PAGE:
Of course I agree that evolution is overwhelmingly supported by the data. However, we need to be careful how we present that “overwhelming evidence.” If a non-expert like me can raise questions about the data on change in cranial capacity then so can a Creationist.

    I don’t think being skeptical is an irrelevant “detail.” I think it’s part of good science and I think it’s an important part of what we should be doing to fight the opponents of science.

  23. #23 Pygmy Loris
    October 2, 2006

    The chart created by Nick is the kind of thing I would show in an introductory anthropology course. it clearly shows one of the most important trends in hominid evolution. I just thought I’d address some of the questions raised in the comments:

    First, hominin refers to the same group of animals for which hominid was traditionally used. Hominin has come out of cladistics and refers to Australopithecus, Paranthropus (if you choose to use it) and Homo. Other genera may be hominids/hominins, but at this time it is unclear what many of the very ancient animals really were. If a researcher refers to hominins, they will be using the term hominid to refer to the great apes or only the African apes depending.

    Increasing variability in time….This could be attributed to the much, much larger sample sizes for later hominids or the larger (assumed) populations of such hominids, which would allow for greater variability (a flush effect) or several other possibilities.

    As for female cranial size: whereas females do have smaller crania than males (on average), female crania are larger relative to body size than males. When examining the fossil record, determination of sex can be very tricky especially when there are no post-cranial remains.

    Body size in the fossil record: Trying to relate body size and cranial capacity for the fossil record is incredibly difficult. There are precious few relatively complete specimens, (Lucy (A.L. 288) and Nariokotome Boy (WT15000) come to mind) making body size estimates unreliable at best. Further, there is no consensus on how many species are present and which specimens (including the mostly unassociated post-cranial remains) belong in which species. Ian Tatersall has argued that there may be twenty or more species represented in the time period covered by this chart.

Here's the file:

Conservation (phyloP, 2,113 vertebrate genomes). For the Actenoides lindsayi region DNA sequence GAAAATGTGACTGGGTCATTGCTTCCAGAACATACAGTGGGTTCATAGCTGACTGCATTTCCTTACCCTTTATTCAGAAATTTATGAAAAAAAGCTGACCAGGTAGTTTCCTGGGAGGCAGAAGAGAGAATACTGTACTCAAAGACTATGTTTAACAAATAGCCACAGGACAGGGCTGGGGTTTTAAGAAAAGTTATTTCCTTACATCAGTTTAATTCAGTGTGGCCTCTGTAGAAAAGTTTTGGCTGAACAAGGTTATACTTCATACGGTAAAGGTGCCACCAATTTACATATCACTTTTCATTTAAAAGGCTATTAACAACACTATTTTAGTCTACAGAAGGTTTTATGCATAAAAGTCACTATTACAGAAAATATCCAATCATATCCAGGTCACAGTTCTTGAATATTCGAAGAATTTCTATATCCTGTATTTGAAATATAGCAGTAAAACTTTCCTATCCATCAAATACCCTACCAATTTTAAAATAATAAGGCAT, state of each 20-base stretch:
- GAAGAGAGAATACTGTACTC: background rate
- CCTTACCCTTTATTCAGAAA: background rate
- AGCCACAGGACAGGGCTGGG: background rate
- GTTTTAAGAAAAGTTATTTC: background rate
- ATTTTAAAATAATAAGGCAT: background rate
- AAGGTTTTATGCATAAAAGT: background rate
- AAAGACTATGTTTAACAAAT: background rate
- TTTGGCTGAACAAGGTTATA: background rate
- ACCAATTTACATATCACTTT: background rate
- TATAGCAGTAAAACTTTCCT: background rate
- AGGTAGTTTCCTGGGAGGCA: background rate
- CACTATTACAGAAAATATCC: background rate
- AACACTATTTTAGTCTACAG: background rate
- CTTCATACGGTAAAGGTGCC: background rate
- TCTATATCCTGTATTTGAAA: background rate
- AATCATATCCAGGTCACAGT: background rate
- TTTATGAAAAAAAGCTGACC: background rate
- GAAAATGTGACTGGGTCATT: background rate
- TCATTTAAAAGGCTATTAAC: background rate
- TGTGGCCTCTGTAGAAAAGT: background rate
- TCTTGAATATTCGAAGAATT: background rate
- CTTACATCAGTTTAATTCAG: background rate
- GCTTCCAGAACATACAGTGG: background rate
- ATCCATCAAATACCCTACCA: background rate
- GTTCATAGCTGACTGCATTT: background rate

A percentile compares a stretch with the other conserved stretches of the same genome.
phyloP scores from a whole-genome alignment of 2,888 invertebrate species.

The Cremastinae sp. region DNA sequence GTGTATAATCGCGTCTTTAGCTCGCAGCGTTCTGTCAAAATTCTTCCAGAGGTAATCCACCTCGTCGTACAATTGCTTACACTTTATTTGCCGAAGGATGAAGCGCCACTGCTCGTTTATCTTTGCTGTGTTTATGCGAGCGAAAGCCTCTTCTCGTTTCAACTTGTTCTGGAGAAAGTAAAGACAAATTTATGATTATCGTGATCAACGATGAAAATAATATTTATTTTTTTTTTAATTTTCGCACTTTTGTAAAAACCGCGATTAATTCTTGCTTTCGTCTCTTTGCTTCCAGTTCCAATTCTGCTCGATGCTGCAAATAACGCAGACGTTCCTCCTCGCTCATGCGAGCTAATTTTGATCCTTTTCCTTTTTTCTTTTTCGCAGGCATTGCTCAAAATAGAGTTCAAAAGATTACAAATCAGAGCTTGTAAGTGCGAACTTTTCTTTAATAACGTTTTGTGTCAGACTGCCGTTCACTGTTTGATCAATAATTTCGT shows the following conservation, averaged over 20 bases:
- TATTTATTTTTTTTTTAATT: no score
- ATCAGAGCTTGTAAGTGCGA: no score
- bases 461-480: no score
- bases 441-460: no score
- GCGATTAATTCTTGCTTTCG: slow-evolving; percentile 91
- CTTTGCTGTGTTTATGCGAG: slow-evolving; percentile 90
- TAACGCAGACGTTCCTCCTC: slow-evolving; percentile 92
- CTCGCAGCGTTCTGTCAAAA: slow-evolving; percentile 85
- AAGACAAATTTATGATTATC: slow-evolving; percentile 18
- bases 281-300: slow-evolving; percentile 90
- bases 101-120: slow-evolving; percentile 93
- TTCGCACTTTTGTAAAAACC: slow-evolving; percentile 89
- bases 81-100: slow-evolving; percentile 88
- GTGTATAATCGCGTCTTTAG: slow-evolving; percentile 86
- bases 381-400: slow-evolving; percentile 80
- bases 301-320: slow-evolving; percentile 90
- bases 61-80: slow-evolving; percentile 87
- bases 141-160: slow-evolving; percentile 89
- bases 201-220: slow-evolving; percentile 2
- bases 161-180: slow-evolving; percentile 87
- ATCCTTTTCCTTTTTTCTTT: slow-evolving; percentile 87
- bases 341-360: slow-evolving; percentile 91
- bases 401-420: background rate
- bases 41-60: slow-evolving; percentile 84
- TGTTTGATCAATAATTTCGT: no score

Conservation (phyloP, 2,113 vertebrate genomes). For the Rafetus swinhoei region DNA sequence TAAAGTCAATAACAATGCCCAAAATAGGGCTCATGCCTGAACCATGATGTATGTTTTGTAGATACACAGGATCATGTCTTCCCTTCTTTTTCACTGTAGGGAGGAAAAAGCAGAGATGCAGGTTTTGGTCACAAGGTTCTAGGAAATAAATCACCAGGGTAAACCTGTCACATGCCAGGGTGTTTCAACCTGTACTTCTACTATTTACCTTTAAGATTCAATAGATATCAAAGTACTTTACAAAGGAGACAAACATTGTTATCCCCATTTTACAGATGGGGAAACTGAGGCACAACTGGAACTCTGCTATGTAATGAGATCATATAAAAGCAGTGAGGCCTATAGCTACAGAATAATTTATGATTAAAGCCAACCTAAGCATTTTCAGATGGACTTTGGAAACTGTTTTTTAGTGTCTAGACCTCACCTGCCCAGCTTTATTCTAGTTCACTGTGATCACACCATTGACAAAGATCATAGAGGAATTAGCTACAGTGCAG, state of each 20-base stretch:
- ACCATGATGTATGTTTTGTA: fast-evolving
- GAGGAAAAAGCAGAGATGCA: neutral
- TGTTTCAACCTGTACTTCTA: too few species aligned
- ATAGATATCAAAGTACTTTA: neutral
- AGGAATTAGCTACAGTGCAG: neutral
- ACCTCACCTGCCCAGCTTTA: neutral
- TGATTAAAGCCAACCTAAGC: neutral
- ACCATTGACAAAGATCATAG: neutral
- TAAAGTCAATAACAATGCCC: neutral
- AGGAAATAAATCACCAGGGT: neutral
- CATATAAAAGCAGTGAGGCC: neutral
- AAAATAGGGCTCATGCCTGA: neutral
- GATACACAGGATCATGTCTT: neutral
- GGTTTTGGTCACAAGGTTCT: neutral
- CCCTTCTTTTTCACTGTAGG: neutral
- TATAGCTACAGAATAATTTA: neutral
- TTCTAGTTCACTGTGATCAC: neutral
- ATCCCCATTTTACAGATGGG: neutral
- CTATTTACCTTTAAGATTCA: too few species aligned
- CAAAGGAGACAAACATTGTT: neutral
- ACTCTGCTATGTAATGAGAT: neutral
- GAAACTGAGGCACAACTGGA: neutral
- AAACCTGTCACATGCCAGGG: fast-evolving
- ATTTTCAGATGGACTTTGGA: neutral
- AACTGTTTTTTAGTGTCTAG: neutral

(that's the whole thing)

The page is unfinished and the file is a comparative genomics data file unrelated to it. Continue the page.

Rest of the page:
24. #24 Nick (Matzke)
    October 2, 2006

    Larry and others,

    You seemed to be saying that a chart like this shouldn’t be used for public education because of the various questions about e.g. punctuations vs. smoothness. To me it sounds like you are basically saying that scientists shouldn’t show anything to the public until we understand every last thing. This seems like a ludicrous position to me, but maybe I’ve got you wrong.

    I think it would be productive to discuss how educators and speakers *should* present the hominin fossil record to students and the public, if you don’t like the above graph. Would a graph like the above be appropriate with the species color in (as on PT?). Is the “constant rate of change” spin on the black-and-white graph primarily what you are objecting to, or is there something else?

  25. #25 Jonathan
    October 2, 2006

    Nick said:

    You seemed to be saying that a chart like this shouldn’t be used for public education because of the various questions about e.g. punctuations vs. smoothness.

    That’s certainly not what I intended. The chart is neat. It should be shared. I do not think it provides evidence of what Nick called before “the big picture.”

    I think it is easy to conflate evolution with our species’ evolution. A large brain wasn’t necessary. We put our imagined best features forward and call their development progress. We are stuck on ourselves.

    (same reason, different science: fuss over Pluto. When we say “planet” what we really mean is “object like what we live on.” We are stuck on ourselves)

    We have fossils from a number of related species, that seem to show an increas in cranial capacity over time. We have a few problems.

    We do not believe that evolution towards larger cranial capacity is the natural order of things. It is in fact what happened with some of these species, but that was not the only option.

    We do not believe that there was a constant, steady increase in cranial capacity. We do not believe evolution generally occurs in that way.

    We do believe that the chart subsumes multiple speciation events, and we are not in full agreement about where they are.

    And as neat as this big clean Nike swoosh of a chart is, we do not believe that an increase in the cranial capacity of any species not linearly ancestral to our own had any effect whatsoever on the size of our brains.

    It’s a very interesting chart. I like the one with the color on Panda’s Thumb even better. But I would hope that we do not make a case for evolution based on it.

  26. #26 procyon
    September 7, 2007

    We think you’re a little full of yourself, there Jonathon

  27. #27 Cuttlefish, OM
    September 4, 2008

    You silly vertebrates, with your fixation on the size of your brains–
    It gives me pains.

    It isn’t the size,
    It’s what you do with it that determines whether they will call you “wise”.

    The comparison of cranial capacities of all the hominins on that chart
    Is not just worthwhile information–it is also art.

    But, speaking as a cephalopod, I think it would be every bit as dumb
    To look at cranial capacity as it would be to trace the history of your famed opposable thumb.

    Why, look at the size of the cranium on Karl Rove–
    And yet the man is as dumb as a kitchen appliance like a refrigerator or electric stove.

    I’ll take tentacles over thumbs and a flexible nervous system over one stuffed into a skull, and if you don’t think that’s clever
    Well, I never!

    Ta-ta
    Vertebrata!